Goose Grease began as custom-painted wooden families and dolls for children. Then a few brides requested custom doll portraits for their wedding cakes. With that, the idea of the peg doll cake topper was born. It has caught on as a creative way to add a personal touch to your wedding decorations and, at the same time, have a long-lasting art object as a memory of your wedding.
We are happy to say that each and every doll has its own personality. With this project you can make your own.
You Will Need:
Wooden peg dolls
One thin and one flat paint brush
Acrylic paint – Folk Art and Americana are a couple good brands
Tortillon – Shader
Top coat –Matte finish
Sandpaper (for correcting mistakes)
Step 1: Make sure the surface of the wood is smooth and that all knicks or uneven places are sanded down. Holding the wood’s vertical lines towards you, draw two points for the eyes, then draw the hairline around the perimeter of the face.
Step 2: To draw the arms, envision an imaginary line from the point of the eye all the way down to the hand. This will be the inside of the arm. Go back up to draw the outside of both arms. In the case of the bride, a horizontal line connecting both arms cuts across to make the bride’s dress (variations to the neckline can be made after this line is drawn). For the groom, draw a V in the center going down from the neck. This will make for his suit.
Step 3: Paint the bride’s hair. Use the flat part of your flat brush to get around the edges. (Warning: Using the thin brush to outline the hair will create bumps in the paint).
Step 4: Paint the groom’s hair. Again, use the flat part of the brush to outline the hair. For the beard, use the thin brush. To make a “five o’clock shadow,” either use your toothpick or thin brush to stipple along the face.
Step 5: Wash and re-shape your brush between each use.
Step 6: Paint the white part for the V of the groom’s shirt. Re-draw the V for the groom’s shirt, if needed. Draw and paint the tie. Use the thin brush for these details.
Step 7: Paint the bride’s dress with the flat brush, making sure that her hair is dry so you can hold her head while working on the body. Depending on your paint, the dress might require two coats. If so, let the paint dry between each coat.
Step 8: Paint the groom’s suit. Again, use the flat brush to go around the hands. Go onto the neck for the suit. Use the thin brush if needed, but the flat brush works well.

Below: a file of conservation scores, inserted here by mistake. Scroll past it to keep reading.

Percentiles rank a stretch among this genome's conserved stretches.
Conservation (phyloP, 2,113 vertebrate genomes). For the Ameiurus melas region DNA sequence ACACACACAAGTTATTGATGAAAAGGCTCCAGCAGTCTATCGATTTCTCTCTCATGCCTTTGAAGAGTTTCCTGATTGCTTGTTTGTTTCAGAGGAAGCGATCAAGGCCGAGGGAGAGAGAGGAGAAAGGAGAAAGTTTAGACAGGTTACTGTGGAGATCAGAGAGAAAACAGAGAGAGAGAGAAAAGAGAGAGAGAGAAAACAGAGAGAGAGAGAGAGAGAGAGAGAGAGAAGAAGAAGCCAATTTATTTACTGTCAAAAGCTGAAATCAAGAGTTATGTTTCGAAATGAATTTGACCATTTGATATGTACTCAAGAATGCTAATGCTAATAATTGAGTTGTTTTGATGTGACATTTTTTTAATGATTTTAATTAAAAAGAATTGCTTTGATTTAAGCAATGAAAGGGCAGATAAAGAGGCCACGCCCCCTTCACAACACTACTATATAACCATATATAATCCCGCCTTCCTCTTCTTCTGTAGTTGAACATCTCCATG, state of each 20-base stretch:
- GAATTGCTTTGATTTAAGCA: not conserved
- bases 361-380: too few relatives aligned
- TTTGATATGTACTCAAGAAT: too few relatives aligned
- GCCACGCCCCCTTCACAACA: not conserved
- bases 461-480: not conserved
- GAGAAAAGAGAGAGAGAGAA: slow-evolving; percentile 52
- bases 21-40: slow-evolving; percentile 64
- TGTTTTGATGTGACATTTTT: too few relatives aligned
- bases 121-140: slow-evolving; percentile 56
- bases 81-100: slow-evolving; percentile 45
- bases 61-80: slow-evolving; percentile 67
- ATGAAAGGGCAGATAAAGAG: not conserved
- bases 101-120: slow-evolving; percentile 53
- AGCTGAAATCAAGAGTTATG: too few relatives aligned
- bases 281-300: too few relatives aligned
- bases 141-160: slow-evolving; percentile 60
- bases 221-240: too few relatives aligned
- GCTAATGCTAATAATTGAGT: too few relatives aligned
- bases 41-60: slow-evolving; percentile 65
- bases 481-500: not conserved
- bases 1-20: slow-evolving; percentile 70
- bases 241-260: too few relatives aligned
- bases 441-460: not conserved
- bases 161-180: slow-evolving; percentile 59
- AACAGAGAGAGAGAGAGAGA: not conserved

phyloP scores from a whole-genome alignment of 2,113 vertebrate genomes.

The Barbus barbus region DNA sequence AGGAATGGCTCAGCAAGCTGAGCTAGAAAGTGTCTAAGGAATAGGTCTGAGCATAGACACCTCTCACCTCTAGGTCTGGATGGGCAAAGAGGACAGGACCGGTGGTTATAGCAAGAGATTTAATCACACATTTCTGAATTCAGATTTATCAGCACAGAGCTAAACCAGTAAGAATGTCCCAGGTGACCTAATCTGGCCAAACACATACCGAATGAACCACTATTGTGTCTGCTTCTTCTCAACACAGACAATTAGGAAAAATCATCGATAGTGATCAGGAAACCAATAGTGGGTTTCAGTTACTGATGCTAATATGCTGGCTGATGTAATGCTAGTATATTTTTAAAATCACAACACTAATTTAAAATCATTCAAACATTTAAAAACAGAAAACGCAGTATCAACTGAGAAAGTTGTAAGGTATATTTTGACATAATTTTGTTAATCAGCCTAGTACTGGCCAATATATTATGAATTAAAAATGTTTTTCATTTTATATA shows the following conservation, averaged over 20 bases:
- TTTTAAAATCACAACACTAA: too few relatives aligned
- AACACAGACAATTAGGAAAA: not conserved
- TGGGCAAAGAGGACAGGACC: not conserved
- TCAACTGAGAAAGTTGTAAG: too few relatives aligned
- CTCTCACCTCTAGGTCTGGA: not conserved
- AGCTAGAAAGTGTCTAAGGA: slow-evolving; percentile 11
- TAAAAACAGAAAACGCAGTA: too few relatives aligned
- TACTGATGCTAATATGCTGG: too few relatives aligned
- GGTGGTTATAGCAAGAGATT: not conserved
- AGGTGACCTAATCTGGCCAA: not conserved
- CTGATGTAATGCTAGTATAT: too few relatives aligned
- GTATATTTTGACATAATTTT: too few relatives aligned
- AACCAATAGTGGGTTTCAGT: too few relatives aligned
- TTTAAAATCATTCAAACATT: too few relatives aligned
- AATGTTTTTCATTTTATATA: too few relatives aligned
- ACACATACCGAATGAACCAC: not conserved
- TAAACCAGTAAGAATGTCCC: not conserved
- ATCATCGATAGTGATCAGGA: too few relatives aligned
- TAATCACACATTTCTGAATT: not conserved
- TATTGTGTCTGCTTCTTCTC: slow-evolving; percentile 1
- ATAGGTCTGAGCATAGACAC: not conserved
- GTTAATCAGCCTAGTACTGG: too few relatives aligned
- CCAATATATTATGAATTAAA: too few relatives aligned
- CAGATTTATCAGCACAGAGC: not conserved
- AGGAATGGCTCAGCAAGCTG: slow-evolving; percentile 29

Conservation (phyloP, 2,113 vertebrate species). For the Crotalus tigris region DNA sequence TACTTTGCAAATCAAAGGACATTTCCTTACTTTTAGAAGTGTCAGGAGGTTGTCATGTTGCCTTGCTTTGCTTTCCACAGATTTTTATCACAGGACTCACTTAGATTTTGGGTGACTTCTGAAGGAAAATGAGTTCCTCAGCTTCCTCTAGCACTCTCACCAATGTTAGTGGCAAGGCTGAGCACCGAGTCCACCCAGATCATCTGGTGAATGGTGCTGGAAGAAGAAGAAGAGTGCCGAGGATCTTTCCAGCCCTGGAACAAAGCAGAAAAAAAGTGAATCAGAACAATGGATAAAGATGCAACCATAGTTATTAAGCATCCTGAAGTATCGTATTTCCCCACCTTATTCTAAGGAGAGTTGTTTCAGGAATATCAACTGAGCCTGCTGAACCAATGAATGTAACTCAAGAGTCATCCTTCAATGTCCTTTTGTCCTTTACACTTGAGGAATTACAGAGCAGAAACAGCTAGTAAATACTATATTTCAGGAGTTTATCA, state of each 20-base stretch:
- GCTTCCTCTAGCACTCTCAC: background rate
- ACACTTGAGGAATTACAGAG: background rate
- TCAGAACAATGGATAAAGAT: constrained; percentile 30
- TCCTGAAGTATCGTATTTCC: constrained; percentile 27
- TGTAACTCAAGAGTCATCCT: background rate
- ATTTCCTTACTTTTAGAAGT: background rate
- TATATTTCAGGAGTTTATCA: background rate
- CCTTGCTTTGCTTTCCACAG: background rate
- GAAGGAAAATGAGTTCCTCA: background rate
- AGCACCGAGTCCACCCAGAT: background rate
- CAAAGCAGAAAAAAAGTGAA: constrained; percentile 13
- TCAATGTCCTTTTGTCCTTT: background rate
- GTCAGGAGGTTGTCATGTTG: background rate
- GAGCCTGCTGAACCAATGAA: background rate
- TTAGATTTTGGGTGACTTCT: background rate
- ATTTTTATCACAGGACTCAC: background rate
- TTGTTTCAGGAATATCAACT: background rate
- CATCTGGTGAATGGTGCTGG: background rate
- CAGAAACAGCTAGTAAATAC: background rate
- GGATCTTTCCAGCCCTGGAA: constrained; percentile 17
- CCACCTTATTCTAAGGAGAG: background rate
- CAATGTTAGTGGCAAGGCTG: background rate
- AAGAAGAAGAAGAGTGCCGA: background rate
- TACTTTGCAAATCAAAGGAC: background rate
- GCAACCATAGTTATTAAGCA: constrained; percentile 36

Step 9: Dot the eyes and, using the toothpick, begin working on other details.
Step 10: Start finishing the bride! Draw a few lines to suggest the ruffles of her dress and draw the outline for the bouquet. For the latter, draw a simple circle and then begin to paint the leaves first, leaving a space for the flowers. Simplicity is the key here. After working on the leaves, begin to add the flowers using one or two colors. Think of a symmetrical pattern: leaf, flower, leaf, flower…
Step 11: Add the final touches to your bouquet. The toothpick can be used here to add baby’s breath or lavender dots. Now, shade the pencil lines on the dress using the shader or tortillon. This will give an effect of ruffles and will prevent the line from smudging once the top coat is applied.
Step 12: Start finishing the groom! Detail his suit. Using paint and a very thin brush is good for the advanced painter. For an easier route that also looks dazzling, use a pencil and tortillon to blend the line. Wrap a post-it note around the body to draw the jacket line. Blend over the line with the tortillon.
Step 13: You’re almost finished! Once the eyes are dry, begin erasing the pencil marks so you can start seeing the final picture. Apply the final top coat. Work on the head first, let it dry, and then apply the coat to the body. Be generous. Once this is done, after all this hard work, having said “I do” will both sound and look sweeter.
Optional: If you have some smaller details you would like to include and need a thinner brush, personalize your own thin round brush. We recommend buying a size 1 round brush and cutting half of the bristles. Size 1 is the perfect length. Having half of the bristles is good for some tiny detailing needs.
All photographs by Goose Grease.